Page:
If you are wondering about the plain spine (the Cobden-Sanderson binding also has a plain spine), both books will be kept in drop-back boxes, so no spine treatment is actually needed. The boxes will of course have spine labels. Matching a design on a spine – tall and very narrow – to the cover design is a problem that Cobden-Sanderson, and his Doves staff did not often solve successfully, at least to my eyes.
With the braided clasps completed and attached, all that remained was to cover the spine, add title label and suitable decoration, and insert endpapers of the right colour.
I gave a lot of thought to the title on the spine. I had part of the original spine with the gilt-lettered title still intact so that enabled me to select a suitable typeface from my stock of brass type. But choosing how to do the lettering was difficult. You have to be very clear about your own levels of skill and of the tools and equipment available.
The choices were between:
1. Using individual handle letters, as had been done on both the Court Barn’s copy
and the Eyre & Spottiswoode’s copy
2. Using my gold-blocking press to stamp the title directly on to the whole piece of leather to be used for the spine
3. Make a label on a piece of the same leather as the rest of the spine using the blocking press
An alternative to hand lettering is using a typeholder. I have used one many times in the past, with varying success, but you only get one chance at positioning each line, both centrally and horizontally and I know the result will not be as sharp as from the blocking press. So that method is rejected.
Blocking directly on the the whole piece of leather which will cover the spine will give an initially sharp impression but then that leather has to be dampened and pasted and stretched in the covering process. There is a risk that the sharp blocked letters will lose both sharpness and brightness in that process. So that method is rejected also.
That leaves individual hand lettering or a blocked label. That choice was made a bit easier as I had a set of type exactly the right size, but only one set of handled letters that was nearly right, but not quite.
So, before covering the spine I pared a couple of pieces of the same skin very thin ( about 0.3mm) and backed them with repair tissue.
The spine leather was pared all over to about 0.6 mm with the head and tail parts pared evenly right down to a feather edge for twice the measurement of the turn-ins. This is to avoid an ugly step in the finished spine surface at head and tail and also to have mouldable leather for the headcaps.
Now, covering the spine: the spine has been previously covered with thin cotton or aero-linen and the spaces between the bands lined with strong paper which is sanded down to remove all unevenness. The bands have been raised a little with strips of leather so as to stand out well (see earlier posts of this Challenge).
The leather is damped on the hair side and pasted on the flesh side EXCEPT FOR ABOUT HALF OF BOTH THE TOP AND BOTTOM PANELS. It is stretched over the back and tied down with cord.
After ten minutes take the cords off and sharpen the bands with band nippers. Leave the book in the press for at least a couple of hours for the paste to dry.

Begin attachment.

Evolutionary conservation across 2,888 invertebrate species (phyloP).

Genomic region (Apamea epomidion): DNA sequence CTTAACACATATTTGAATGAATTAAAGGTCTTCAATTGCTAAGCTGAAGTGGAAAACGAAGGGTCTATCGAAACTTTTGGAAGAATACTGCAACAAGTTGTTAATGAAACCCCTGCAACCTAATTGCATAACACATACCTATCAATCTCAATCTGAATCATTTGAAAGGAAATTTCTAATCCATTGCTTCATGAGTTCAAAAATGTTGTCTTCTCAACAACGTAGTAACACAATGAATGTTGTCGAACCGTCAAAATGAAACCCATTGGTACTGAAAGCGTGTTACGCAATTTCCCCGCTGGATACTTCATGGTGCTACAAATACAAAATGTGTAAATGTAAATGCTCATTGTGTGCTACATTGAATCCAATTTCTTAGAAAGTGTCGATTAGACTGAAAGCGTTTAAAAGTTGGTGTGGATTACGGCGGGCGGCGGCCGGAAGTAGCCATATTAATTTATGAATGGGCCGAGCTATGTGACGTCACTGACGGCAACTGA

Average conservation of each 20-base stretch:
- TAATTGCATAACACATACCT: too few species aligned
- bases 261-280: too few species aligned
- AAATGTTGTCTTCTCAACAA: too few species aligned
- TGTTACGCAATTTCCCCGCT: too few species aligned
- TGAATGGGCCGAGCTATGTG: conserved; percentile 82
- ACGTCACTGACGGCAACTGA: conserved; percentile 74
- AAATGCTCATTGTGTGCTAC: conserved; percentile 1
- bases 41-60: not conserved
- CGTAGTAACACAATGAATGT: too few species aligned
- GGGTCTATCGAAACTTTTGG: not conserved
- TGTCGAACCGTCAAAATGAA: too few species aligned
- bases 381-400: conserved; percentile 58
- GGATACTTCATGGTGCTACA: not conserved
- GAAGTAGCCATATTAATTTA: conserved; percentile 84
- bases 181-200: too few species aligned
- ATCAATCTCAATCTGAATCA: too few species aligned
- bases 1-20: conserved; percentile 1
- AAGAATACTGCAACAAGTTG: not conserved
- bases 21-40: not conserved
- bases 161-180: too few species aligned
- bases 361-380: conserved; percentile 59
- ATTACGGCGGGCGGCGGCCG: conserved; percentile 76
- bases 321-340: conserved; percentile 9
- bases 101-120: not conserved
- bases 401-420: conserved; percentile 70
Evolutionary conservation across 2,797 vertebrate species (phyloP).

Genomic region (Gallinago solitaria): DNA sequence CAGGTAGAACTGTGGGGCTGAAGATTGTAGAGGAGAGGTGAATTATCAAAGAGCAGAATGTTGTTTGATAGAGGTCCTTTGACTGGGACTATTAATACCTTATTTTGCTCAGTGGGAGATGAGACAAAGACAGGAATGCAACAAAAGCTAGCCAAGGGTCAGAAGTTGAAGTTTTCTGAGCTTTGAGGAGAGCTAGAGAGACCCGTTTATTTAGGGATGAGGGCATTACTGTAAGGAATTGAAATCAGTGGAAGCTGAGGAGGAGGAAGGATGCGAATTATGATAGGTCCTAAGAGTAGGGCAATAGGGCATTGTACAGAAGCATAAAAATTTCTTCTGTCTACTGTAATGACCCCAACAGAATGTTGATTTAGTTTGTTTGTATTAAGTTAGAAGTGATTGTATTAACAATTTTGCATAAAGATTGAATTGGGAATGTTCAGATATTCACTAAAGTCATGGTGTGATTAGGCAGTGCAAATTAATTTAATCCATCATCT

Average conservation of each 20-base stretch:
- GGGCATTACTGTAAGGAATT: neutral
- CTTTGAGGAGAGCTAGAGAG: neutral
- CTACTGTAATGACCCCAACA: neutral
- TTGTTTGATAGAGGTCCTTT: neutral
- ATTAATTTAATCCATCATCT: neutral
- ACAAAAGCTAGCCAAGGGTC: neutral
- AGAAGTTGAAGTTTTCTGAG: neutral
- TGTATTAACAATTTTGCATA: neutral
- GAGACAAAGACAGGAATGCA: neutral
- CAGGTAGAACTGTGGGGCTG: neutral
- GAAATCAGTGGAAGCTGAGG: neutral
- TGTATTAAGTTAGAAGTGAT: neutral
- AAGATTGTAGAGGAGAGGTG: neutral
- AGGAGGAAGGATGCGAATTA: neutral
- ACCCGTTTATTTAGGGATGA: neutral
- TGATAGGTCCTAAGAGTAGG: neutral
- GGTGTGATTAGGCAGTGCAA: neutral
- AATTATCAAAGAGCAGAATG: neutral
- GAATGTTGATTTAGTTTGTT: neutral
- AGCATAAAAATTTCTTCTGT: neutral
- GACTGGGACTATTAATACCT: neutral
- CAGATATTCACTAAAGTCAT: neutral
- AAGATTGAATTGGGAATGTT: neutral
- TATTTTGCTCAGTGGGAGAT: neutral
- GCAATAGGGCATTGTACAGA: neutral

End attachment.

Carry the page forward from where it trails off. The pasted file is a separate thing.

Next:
The next stage is turning-in the leather at head and tail – this a ‘tight-back’ binding so there is no hollow to turn the leather into, which makes the operation more fiddly. But first, we noted in an earlier post on this project that the boards have a slant down from the top edge to the spine so that head bands are not as tall as the top and bottom edges of the oak boards, presumably to help protect them from knocks or rubbing when the book is in use. That means that unless packed out a little there will be an awkward step at the headcap. To avoid that I glued pieces of hemp cord on the inside of the spine leather so that when the headcap is made it is in line with the inner edges of the boards.
Now the turn-in leather is damped on the outside, pasted on the inside and paste is worked into the pocket behind the headband so that complete adhesion is achieved. The headcap is shaped in the usual way.
The blocked label is cut to size, edge-pared and glued (not pasted, as that can soften the leather and blur the lettering) in the second panel of the spine. I always sand the surface of the panel so as to ensure good adhesion.
There was some restrained decorative tooling on the original spine which I have replicated as closely as I can with the tools available- very Douglas Cockerell in style.
So, with endpapers of the same colour as the original, the job is finished.
The copy of the Essex House Press Prayer book of King Edward VII belonging to the Court Barn Museum in Chipping Campden has recently been returned and I was able to inspect it a couple of days ago. As stated in an earlier post (An Arts and Crafts Challenge) the damaged copy I had bought at auction lacked key parts of its braided leather clasps so a close inspection was necessary in order to carry out the repairs to my copy correctly.
My copy had the remains of eight-strand braided clasps
A blurred stock image of another copy showed D-rings at the ends of the leather braids but I needed to know the exact size and the material of the rings. On the off-chance that they would be the right size I bought a couple on-line and took them with me to Chipping Campden.
The copy there was in excellent condition, un-restored and therefore exactly what I needed to see.